The Center for Tobacco Products (CTP), Food and Drug Administration (FDA), oversees the implementation of the Family Smoking Prevention and Tobacco Control Act (TCA). As part of its responsibility in implementing the TCA, CTP receives and reviews voluntary communications from consumers, health care professionals, and concerned members of the public regarding a variety of tobacco products. Surveillance of adverse event (AE) reports allows regulatory agencies (1) to identify previously undetected safety concerns and take appropriate action to prevent further adverse events and (2) or to educate consumers about health and safety risks. Since the late 1980s, over 100 AE reports on tobacco products have been submitted to FDA (electronic cigarettes, n = 47; cigarettes, n = 36; smokeless tobacco, n = 14; other tobacco, n = 5). Notably, approximately half of all tobacco-related AE reports concern electronic cigarettes, the first of which was submitted in 2008.

Electronic cigarettes, also known as e-cigarettes, are battery-
operated products designed to deliver nicotine and other chemicals such as flavors. An internal heat source turns nicotine and other chemicals into a vapor that is inhaled by the user. Most e-cigarettes are manufactured to look like conventional cigarettes, cigars, or pipes. Some resemble everyday items such as pens and USB memory sticks. Despite limited short-term and long-term health effects data for e-cigarettes, the popularity of e-cigarettes has been increasing. Currently, there are estimated to be more than 400 brands of e-cigarettes available (Food and Drug Administration, 2011; Kesmodel & Yadron, 2010). Results from a survey conducted by the Centers for Disease Control and Prevention indicate that awareness of e-cigarettes doubled from 16.4% in 2009 to 32.2% in 2010 and the number of people reporting ever using e-cigarette more than quadrupled between 2009 and 2010 (Regan, Promoff, Dube, & Arrazola, 2011). E-cigarettes continue to be extensively promoted, primarily via the internet, shopping mall kiosks, and viral marketing, so it is likely that consumer awareness and use of e-cigarettes will continue to increase.

The numbers of AE reports received by CTP pertaining to e-cigarettes are summarized as follows: 2008 and earlier (1 of 18 total tobacco product reports), 2009 (10 of 16), 2010 (16 of 27), 2011 (11 of 30), and first-quarter 2012 (9 of 11). Of the 47 reports on e-cigarettes, 8 reported serious adverse events. A summary of serious e-cigarette complaints include hospitalization for illnesses such as pneumonia, congestive heart failure, disorientation, seizure, hypotension, possible aspiration pneumonia, second-degree burns to the face (product exploded in consumer’s mouth while driving and during routine use), chest pain and rapid heartbeat, possible infant death secondary to choking on e-cig cartridge, and loss of vision requiring surgery.

In addition to these serious adverse events, other e-cigarette complaints include concerns about false advertising, headache/migraine, chest pain, cough/sputum, nausea/vomiting, dizziness, feeling sick, confusion/stupor, sore throat, shortness of breath, abdominal pain, pleurisy, blurry vision, and sleepy/tired. Of note, there is not necessarily a causal relationship between AEs reported and e-cigarette use, as some AEs could be related to pre-existing conditions or due to other causes not reported.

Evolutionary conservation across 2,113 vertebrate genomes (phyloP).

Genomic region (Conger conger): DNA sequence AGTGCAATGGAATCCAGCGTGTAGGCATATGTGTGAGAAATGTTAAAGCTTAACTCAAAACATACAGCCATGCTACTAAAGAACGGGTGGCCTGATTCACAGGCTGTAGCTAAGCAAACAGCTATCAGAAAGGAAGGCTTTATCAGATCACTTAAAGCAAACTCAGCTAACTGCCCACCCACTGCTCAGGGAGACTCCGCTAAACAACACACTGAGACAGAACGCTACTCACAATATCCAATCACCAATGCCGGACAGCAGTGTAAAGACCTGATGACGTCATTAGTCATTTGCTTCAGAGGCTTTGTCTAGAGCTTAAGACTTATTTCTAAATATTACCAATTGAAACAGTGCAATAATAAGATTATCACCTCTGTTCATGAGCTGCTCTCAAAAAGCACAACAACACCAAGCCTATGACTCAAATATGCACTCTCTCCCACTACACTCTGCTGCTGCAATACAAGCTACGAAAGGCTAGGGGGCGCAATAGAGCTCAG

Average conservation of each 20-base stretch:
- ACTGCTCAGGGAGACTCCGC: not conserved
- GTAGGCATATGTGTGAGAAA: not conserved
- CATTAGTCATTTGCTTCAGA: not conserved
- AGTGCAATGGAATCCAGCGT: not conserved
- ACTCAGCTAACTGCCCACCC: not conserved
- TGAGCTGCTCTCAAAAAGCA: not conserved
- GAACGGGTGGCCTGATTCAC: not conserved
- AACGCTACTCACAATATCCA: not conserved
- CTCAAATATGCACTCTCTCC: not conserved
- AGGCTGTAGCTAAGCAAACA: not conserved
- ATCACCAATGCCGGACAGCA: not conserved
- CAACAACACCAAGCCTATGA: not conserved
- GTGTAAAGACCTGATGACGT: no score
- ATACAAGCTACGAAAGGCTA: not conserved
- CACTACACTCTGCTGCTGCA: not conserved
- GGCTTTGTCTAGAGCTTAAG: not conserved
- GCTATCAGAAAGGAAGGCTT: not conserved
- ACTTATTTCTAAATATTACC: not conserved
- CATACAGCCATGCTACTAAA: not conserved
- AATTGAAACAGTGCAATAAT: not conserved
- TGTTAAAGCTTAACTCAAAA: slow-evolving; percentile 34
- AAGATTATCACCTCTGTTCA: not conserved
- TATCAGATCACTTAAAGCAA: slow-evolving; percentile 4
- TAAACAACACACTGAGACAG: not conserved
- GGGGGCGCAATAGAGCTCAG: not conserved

There are aggressive marketing and a substantial increase in the number of unregulated e-cigarette products available in the United States. There is concern about the apparent absence of adequate quality control oversight during the manufacturing of e-cigarettes (Riker, Lee, Darville, & Hahn, 2012). Research by CTP reviewers found e-cigarette companies marketing flavored cartridges containing nicotine levels ranging from 0mg to upwards of 24mg. E-cigarettes are available online and in retail stores and are relatively inexpensive (approximately $10/disposable). There are few barriers to access, including to youth.

More complete information about the toxicity and public health impact of e-cigarettes would help better educate FDA and consumers about e-cigarettes concerning

  • whether e-cigarettes to be marketed for therapeutic purposes would be safe and effective for their intended use,

  • whether marketing of e-cigarettes as tobacco products is appropriate for the protection of public health,

  • what types or concentrations of harmful and potentially harmful chemicals, including nicotine, are delivered to the consumer and found in the vapor emissions.

Research will inform our understanding of the design and composition of all varieties of e-cigarettes on the market and the health effects on the consumer as well as for those exposed to the vapor. When FDA regulates e-cigarettes marketed as tobacco products, the resulting quality control measures and product standards for this class of products may help to decrease adverse health events. CTP is currently developing a tobacco-specific adverse event reporting system. In the meantime, concerned consumers or the public can report adverse events for any tobacco products to MedWatch Online Voluntary Reporting,


This work was done as part of federal employment. There is no outside funding involved.

Declaration of Interests

None declared.


The author would like to thank Idara Udoh, B.S.; Patricia Richter, Ph.D.; and Cathy Backinger, Ph.D., for their help in developing this article.


Food and Drug Administration
Electronic cigarettes
. Retrieved from
E-cigarettes spark new smoking war.
The Wall Street Journal. Retrieved from
S. R.
Electronic nicotine delivery systems: Adult use and awareness of the ‘e-cigarette’ in the USA.
Tobacco Control
 . doi:10.1136/tobaccocontrol-2011-050044
E-cigarettes: Promise or peril?
Nursing Clinics of North America
. doi:10.1016/j.cnur.2011.10.002